Monkey noises in women’s football are a reminder that racism goes beyond Raheem Sterling

image via Bend it Like Beckham

Last week, British-Nigerian professional footballer Eniola Aluko played in front of one of the biggest crowds ever to have turned up to watch a women’s football match in the last century, and the biggest ever in Italy.

“Some said I was finished, a few tried to finish me but I am still making history,“ she said on Twitter after a stunning performance for Juventus. Once a star of the England women’s team, in the past three years Aluko’s name has become synonymous with her battles against the Football Association (FA) and former England women’s manager Mark Sampson. Subjected to and witnessing racism over many years, when she finally spoke up about it she found herself kicked off the England squad and shunned by some of her former teammates.

Two years on, Aluko has fought back valiantly. However, while Phil Neville is said to have “left the door open”, Aluko has surely been scarred. She will not be playing the highly anticipated Women’s World Cup 2019, taking place in France this June.

As conversations pick up around the racism experienced by players like Raheem Sterling in the men’s game, let’s not forget the women’s game has its own, ongoing, host of problems. Following an investigation by the FA, last week it was announced that Sheffield United forwar Sophie Jones had her contract terminated by “mutual agreement” after she was found guilty of making monkey noises towards Renée Hector of Tottenham Ladies – the same type of noises that England’s Danny Rose suffered against Montenegro last Monday.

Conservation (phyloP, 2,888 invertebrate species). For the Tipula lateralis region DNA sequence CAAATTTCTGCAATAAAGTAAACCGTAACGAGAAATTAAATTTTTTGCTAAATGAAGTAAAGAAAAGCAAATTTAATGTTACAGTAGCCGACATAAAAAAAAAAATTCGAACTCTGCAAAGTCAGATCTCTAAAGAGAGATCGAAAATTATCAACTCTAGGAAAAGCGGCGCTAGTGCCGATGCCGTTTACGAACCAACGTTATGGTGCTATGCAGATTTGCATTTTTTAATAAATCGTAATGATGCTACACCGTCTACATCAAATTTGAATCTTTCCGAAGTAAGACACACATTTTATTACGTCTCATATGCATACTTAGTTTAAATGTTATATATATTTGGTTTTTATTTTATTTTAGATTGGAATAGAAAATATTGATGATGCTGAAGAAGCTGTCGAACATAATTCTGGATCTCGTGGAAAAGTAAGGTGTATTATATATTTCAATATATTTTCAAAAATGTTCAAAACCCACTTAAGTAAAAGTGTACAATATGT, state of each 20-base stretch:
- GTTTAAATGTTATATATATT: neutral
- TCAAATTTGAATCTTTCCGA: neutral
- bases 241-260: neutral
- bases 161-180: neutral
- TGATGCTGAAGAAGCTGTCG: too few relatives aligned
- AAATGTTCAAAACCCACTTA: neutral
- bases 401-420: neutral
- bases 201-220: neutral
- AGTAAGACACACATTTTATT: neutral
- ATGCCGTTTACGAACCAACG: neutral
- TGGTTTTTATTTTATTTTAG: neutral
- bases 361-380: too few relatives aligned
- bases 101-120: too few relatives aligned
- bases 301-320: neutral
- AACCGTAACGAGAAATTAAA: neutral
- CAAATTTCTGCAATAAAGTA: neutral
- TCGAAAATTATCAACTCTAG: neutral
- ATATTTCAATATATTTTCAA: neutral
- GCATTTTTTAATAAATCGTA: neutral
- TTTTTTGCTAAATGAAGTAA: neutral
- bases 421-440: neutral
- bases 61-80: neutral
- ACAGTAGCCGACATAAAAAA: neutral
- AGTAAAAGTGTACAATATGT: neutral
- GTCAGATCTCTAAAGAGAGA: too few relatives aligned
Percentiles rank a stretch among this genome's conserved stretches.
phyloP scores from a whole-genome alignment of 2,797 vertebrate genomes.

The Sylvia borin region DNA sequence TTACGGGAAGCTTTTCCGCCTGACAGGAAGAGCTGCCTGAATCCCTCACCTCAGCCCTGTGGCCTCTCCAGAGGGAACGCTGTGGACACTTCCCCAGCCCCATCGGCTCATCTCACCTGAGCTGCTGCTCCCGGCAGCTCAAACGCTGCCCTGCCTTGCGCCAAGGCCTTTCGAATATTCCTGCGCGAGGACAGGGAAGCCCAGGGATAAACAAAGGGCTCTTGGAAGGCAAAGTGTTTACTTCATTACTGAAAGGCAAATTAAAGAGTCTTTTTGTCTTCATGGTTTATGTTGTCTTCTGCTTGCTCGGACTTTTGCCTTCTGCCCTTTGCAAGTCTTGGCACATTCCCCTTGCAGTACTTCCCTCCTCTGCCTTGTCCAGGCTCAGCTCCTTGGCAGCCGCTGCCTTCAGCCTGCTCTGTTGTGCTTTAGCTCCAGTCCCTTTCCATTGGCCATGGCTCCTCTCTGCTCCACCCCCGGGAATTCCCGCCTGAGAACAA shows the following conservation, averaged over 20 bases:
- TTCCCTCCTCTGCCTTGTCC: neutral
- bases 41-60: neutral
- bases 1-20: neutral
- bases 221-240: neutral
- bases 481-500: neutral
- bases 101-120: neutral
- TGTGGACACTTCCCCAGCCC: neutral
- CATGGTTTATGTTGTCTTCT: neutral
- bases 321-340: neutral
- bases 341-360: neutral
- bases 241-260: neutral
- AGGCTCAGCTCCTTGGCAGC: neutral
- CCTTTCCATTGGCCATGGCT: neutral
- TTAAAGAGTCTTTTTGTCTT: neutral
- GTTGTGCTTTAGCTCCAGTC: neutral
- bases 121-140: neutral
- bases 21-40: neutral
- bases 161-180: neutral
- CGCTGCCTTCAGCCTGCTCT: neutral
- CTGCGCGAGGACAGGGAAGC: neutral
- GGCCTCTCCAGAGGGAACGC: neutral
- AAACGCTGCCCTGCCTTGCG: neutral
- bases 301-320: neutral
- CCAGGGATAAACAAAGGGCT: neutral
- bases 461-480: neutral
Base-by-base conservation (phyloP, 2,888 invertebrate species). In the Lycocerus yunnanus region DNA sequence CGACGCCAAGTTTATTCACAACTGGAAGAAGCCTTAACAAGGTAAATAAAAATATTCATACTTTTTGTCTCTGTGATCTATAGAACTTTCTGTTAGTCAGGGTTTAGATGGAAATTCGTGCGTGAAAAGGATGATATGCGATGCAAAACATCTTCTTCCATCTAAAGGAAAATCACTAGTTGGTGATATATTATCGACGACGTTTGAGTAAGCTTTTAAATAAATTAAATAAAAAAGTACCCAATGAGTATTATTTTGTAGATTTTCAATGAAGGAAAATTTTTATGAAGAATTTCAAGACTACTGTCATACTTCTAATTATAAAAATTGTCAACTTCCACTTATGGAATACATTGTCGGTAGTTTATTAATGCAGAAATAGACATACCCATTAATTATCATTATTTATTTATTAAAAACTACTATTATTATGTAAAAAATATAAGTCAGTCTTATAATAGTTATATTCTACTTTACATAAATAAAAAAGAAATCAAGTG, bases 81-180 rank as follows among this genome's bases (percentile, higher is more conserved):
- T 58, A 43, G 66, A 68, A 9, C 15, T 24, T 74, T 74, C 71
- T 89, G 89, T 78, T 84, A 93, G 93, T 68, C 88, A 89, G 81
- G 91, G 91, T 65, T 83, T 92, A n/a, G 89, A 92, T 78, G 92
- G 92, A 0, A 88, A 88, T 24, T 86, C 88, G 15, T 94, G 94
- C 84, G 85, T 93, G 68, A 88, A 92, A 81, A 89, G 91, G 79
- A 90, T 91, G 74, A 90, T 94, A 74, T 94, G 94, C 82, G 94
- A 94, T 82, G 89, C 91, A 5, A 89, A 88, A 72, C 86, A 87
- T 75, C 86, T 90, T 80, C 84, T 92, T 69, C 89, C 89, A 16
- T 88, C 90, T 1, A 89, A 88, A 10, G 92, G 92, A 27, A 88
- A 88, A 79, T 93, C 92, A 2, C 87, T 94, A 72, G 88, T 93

According to her talent agency, Renée is keeping quiet about the incident for the moment but that doesn’t mean that we shouldn’t shout about it. As noted by English international player Claire Rafferty in an interview with TalkSport about the incident, “[Racism] exists in every game and I think we’d be naïve to say it doesn’t.”

One of the first times I ever remember being subject to overt racism was on a football pitch. It’s a spiky atmosphere where temperatures and tempers run high, and where children can be cruel. I was called all sorts of names, and sworn at by juveniles who didn’t understand the words they were saying. Sometimes I shouted back. But then there was the racist words shouted from sidelines. And it was crushing.

As sensitively illustrated in the legendary Bend it Like Beckham and public experiences like Renée’s, I’m not alone in feeling marginalised playing sport. At a recent panel hosted by gal-dem, former footballer Lipa Nessa of the She Is Offside podcast told of how her time on the pitch put her off playing altogether. Another panellist, Paralympian Anne-Wafula Strike, explained how her child – who is mixed-race black – had recently been called a “paki” while playing football.